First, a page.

God Shows No Partiality

If you are paying attention to our culture, you will know that the topic of intersectionality and critical theory has become a significant part of the national conversation. This is sadly true inside the walls of the church as well as outside. Believers today in certain circles are focusing a great deal of interest on divisions between people in the church. People are particularly drawing lines of division based on skin color or gender. And these same folks are seeking to silence the voices of the privileged, those who do not belong to previously oppressed groups, in order to allow the formerly oppressed (or perhaps those still oppressed) to present their own narrative.

My goal here is not to weigh in on the theories themselves. Nor is my goal to pretend that there has not ben a great deal of harm done in many a society based on ethnicity, injustice, or cruelty. Rather, my goal is to highlight a simple statement from Scripture that I came across in my quiet time that should call believers to be very careful not to allow ourselves to set up new walls of division based on anything beyond the word of God, including walls based on our pasts.

In Acts 10, Peter has finally come to the home of Cornelius, a gentile centurion. This man was faithful to worship the Lord as best he could based on Old Testament law. HE was a God-fearer. But, since Cornelius was a gentile, there was a division between him and the people of Israel. After all, for a person of gentile birth to be a part of the nation of Israel would require a great deal.

There was a question that God was settling in Acts 10 that we need to pay attention to. What would God do? The gentiles had oppressed the Jews. Rome was certainly oppressing Israel. Cornelius was a privileged man, operating from a position of power whether he wanted to or not. Now Peter arrives and brings the gospel to the home of this man. What happens here will do a great deal to set the tone for Jew and gentile relations in the church going forward. And what happens should set the tone for how the church deals with how people often divide over ethnicity or social lines.

Acts 10:34-35 – 34 So Peter opened his mouth and said: “Truly I understand that God shows no partiality, 35 but in every nation anyone who fears him and does what is right is acceptable to him.”

Notice what Peter brings to the forefront and what he does not say. Peter was uncomfortable going to Cornelius’ home. But, when he was there, Peter realized that God had called him to bring the gospel to the gentiles. And Peter admits a thing that he had not previously understood. All are welcome in the family of God. Regardless of ethnicity and regardless of past, all are welcome. And peter is absolutely clear here and in the verses that follow that no walls of division are to exist.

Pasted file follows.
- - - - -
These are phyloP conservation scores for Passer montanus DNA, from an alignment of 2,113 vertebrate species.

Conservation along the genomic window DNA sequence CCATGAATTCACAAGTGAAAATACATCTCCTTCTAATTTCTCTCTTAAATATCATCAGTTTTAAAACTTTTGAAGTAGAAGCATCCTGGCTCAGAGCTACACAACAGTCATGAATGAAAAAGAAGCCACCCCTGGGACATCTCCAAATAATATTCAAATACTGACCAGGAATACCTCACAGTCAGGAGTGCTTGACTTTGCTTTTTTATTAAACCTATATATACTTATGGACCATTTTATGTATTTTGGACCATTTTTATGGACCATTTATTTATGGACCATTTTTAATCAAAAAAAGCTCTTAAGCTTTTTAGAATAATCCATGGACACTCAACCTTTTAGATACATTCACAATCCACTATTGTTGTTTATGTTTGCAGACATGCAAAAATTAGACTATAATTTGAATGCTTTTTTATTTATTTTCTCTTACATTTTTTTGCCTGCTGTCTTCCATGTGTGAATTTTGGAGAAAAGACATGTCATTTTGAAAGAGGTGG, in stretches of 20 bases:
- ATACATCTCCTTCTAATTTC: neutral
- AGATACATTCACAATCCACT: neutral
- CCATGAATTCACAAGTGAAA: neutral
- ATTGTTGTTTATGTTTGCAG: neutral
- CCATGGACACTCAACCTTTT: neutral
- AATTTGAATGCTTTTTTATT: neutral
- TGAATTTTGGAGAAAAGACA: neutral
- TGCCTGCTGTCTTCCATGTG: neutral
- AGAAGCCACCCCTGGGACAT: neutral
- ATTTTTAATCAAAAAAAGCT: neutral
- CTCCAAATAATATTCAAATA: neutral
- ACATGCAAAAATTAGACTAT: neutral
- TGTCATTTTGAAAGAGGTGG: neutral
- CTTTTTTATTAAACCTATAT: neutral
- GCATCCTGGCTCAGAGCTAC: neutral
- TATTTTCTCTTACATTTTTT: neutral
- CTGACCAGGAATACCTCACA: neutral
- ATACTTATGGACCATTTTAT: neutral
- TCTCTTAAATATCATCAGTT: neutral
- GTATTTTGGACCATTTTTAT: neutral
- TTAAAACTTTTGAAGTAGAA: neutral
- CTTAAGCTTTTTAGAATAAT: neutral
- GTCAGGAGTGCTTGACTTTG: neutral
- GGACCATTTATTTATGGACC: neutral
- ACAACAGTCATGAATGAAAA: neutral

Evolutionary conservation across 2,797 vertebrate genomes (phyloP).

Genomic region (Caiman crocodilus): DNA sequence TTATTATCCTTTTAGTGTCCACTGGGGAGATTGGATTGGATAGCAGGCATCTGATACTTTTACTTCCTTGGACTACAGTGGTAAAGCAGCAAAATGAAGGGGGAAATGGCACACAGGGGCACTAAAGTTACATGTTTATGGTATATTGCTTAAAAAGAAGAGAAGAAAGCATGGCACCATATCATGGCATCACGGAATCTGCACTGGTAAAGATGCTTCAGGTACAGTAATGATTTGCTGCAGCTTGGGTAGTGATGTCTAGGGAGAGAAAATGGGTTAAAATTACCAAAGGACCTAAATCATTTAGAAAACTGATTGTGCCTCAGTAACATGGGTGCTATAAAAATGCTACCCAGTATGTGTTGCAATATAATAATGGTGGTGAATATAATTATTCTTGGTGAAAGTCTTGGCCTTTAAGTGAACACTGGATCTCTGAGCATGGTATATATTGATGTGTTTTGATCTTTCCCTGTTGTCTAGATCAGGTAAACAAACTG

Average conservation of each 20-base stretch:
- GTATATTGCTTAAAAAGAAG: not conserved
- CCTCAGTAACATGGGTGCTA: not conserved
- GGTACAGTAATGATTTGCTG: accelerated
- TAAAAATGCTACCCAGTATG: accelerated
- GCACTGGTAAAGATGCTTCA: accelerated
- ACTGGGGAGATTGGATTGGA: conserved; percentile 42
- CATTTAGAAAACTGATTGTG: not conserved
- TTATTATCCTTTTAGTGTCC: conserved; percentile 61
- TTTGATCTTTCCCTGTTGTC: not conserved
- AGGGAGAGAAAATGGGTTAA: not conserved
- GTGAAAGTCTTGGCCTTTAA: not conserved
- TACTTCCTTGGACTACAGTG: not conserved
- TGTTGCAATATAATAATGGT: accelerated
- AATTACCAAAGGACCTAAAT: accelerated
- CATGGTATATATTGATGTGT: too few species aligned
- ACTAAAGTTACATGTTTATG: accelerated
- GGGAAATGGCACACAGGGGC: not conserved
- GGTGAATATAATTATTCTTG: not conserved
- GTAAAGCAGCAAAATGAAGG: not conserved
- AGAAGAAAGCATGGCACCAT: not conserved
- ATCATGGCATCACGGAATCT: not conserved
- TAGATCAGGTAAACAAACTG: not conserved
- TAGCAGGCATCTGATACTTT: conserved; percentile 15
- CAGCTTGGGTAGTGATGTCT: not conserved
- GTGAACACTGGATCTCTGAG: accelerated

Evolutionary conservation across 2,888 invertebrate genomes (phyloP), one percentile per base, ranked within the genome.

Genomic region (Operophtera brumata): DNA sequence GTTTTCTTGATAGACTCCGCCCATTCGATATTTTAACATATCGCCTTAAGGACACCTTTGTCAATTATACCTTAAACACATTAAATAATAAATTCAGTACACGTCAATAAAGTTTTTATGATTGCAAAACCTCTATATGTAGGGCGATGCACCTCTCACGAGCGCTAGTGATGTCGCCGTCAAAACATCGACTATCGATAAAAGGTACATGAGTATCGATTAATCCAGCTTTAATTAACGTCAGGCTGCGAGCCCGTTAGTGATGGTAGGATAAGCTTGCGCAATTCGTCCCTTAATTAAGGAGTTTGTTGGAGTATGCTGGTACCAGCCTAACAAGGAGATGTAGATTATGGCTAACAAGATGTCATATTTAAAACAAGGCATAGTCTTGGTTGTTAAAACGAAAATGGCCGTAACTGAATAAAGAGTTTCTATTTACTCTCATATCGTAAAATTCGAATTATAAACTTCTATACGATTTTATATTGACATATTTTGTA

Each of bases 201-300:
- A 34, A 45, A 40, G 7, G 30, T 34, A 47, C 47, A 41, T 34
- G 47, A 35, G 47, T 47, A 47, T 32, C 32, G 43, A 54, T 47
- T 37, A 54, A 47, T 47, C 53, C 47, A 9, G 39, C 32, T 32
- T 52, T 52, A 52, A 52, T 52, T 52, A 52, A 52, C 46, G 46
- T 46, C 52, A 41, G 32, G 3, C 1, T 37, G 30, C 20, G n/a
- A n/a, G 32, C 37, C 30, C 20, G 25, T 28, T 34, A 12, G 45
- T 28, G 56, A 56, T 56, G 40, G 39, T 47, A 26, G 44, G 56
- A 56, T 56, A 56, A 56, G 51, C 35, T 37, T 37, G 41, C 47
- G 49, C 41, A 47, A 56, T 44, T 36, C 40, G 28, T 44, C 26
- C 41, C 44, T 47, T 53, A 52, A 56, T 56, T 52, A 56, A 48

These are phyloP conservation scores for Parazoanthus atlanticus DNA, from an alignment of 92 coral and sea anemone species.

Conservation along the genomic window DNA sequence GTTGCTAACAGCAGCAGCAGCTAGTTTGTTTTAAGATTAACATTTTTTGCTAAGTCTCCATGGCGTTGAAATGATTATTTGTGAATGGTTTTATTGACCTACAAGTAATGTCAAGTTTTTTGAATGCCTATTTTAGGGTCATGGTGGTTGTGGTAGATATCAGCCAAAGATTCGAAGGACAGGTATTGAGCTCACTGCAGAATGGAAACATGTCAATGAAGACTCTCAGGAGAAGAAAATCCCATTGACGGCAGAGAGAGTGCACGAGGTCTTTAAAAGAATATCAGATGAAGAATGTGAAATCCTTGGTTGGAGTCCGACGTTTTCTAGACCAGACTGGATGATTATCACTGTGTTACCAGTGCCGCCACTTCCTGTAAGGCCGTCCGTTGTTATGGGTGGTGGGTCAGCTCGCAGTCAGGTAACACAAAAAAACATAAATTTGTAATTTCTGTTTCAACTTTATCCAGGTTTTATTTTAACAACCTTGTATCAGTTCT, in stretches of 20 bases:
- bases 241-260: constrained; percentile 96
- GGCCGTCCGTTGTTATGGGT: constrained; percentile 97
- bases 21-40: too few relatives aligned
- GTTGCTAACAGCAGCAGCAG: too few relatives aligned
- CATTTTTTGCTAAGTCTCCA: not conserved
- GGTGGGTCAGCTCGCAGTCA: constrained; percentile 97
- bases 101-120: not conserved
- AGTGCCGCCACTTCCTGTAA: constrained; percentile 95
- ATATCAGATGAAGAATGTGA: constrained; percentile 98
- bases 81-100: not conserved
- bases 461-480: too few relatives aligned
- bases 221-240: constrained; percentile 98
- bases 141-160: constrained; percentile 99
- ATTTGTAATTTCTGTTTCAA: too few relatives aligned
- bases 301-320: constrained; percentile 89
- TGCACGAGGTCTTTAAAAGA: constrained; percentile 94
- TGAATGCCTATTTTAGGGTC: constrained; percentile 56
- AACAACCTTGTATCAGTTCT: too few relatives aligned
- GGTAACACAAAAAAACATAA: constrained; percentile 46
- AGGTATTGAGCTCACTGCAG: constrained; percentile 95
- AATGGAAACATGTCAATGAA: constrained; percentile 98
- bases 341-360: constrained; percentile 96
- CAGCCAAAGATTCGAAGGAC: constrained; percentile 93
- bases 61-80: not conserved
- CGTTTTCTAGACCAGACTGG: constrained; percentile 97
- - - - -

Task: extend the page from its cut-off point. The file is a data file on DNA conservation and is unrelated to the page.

There are no new requirements for Cornelius and his family. HE is not required to stop being a gentile. HE is not required to let go of his privileged status as a centurion. He is not required to do something extra to be allowed to be a part of the church, to be thought of as a brother. There is nothing that would give us any indication that Cornelius was supposed to just be quiet and let the more oppressed Jewish believers be in charge while he relegates himself to a lower position. There was no indication that Cornelius was being asked to do something to atone for being Roman or a part of the military.

No, what happened here was that, once Cornelius believed, once the Spirit of God came upon him and his household as happens in a few verses, he was baptized and welcomed into the church. All former walls of division were done away with. There was no place for them. Cornelius was as much a part of the church as was Peter. There was no call for Peter to stop being an apostle simply because he had been privileged to be Jewish and to have the gospel first. Nor was there any move to make Cornelius humble himself before Peter because Cornelius was a part of the Roman empire. These men were welcomed by God into his family without any distinction. Or, as Peter says, “Truly I understand that God shows no partiality, but in every nation anyone who fears him and does what is right is acceptable to him.”

Christians, let’s be very careful never to embrace any social philosophy that undermines what Peter has said. WE must not pretend that God shows partiality. WE must never assume that one people group is more acceptable to God because of their high position or their low position in any society. Once a person is a believer in the Lord Jesus, that person is a part of the church. We are called to do justice and love mercy and walk humbly with our God. WE are called to love one another and sacrifice our rights for one another’s good. We are called to shock the world by not buying into their lines of division, but to let the world know that we are Christ’s disciples as we love one another.

Am I pretending that all this is easy? Of course not. Nor am I suggesting that we do not have to listen and speak and think carefully as we deal with each other’s pains and pasts. But we must start with the understanding that God is not about to allow for us to divide his church based on skin color or social status. God will not show partiality. He does not set high the rich or the poor. HE does not elevate those who have had it easy or those who have been treated unfairly. God makes a new people out of formerly divided people. WE must not give the lie to that beautiful truth by developing divisions where the Lord sees none.